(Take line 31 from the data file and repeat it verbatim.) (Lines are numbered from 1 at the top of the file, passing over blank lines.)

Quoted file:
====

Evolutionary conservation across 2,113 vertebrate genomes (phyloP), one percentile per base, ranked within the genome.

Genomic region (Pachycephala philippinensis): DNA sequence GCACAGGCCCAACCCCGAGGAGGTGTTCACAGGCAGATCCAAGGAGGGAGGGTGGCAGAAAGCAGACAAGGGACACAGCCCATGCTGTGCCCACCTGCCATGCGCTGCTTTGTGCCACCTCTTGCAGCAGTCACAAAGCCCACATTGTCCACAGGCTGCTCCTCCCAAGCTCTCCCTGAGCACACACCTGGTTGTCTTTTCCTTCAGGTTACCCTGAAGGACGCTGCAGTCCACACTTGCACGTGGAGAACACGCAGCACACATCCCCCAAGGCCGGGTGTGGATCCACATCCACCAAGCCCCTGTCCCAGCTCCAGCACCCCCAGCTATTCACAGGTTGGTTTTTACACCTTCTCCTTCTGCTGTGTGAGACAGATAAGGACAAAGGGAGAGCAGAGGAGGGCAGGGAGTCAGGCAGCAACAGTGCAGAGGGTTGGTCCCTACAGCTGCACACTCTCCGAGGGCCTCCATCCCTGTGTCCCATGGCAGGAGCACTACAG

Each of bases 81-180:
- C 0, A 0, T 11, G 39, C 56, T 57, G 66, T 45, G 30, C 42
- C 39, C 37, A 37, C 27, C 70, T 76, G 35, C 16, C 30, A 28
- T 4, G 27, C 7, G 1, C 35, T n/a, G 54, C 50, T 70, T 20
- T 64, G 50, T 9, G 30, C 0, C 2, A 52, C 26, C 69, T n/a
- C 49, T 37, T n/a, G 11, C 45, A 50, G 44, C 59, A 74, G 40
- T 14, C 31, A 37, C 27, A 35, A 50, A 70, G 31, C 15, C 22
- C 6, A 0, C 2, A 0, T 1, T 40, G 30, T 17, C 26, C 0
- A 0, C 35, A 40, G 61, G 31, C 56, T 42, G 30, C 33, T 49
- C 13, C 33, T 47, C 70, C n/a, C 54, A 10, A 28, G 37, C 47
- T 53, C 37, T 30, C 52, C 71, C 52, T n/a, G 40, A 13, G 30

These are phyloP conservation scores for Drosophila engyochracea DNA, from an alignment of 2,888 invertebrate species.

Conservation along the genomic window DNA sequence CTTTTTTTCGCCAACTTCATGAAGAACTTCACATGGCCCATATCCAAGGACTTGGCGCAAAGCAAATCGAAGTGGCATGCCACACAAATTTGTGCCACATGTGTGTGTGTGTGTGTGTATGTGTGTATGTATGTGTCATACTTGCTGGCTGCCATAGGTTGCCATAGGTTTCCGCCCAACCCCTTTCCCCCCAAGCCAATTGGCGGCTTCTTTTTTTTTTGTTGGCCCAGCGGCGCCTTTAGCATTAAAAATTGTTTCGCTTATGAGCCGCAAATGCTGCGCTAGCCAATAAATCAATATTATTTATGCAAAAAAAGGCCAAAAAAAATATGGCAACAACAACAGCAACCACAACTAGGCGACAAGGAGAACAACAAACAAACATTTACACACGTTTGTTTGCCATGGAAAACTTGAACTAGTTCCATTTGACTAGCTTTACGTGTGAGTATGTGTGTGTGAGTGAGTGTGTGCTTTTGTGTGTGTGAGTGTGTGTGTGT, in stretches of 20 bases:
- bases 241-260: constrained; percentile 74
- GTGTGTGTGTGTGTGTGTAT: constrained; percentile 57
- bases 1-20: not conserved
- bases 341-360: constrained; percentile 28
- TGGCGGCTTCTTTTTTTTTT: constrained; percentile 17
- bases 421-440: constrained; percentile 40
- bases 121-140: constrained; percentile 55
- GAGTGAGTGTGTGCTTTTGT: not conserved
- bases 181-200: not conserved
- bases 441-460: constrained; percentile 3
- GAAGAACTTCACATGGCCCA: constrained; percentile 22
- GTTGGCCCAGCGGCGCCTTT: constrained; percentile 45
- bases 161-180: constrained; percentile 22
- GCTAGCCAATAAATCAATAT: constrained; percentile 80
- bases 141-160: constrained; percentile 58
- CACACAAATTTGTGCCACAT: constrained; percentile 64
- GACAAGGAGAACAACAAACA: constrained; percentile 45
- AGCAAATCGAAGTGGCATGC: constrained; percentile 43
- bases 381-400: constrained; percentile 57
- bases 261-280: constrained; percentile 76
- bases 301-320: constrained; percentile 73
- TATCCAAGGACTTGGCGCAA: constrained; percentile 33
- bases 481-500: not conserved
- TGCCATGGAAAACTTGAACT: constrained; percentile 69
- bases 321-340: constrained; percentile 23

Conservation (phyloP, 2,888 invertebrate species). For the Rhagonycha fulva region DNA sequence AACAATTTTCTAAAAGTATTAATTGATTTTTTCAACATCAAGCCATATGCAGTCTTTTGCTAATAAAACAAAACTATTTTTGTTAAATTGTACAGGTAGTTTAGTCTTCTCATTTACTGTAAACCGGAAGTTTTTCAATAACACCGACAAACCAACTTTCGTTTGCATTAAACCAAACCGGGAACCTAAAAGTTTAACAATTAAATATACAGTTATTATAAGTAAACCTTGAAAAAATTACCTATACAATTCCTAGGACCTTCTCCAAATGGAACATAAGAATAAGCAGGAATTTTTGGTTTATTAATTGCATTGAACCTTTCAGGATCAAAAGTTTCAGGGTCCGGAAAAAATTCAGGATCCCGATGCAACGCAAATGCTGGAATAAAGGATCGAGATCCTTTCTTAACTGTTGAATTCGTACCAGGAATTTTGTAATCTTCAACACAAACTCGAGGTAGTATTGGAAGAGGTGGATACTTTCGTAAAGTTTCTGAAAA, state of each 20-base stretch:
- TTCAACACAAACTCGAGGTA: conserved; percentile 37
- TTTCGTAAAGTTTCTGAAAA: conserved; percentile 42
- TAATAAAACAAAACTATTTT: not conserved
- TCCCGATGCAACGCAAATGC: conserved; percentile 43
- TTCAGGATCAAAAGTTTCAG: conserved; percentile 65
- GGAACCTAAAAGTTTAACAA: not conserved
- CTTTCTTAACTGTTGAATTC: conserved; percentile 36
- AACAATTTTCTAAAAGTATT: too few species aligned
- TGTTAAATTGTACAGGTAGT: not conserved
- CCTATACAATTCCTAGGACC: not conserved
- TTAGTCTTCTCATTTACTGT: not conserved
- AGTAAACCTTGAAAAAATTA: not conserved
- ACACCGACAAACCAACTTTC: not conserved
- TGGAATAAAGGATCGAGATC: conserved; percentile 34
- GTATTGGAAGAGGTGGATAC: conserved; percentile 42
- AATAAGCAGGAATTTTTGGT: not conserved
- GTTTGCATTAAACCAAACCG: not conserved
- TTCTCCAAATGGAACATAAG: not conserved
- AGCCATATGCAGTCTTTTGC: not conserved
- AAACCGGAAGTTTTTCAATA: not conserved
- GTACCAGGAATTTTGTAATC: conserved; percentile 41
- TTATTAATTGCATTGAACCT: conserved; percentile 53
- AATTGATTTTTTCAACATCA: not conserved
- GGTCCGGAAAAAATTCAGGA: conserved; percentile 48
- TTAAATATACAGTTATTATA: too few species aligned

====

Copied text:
- CACACAAATTTGTGCCACAT: constrained; percentile 64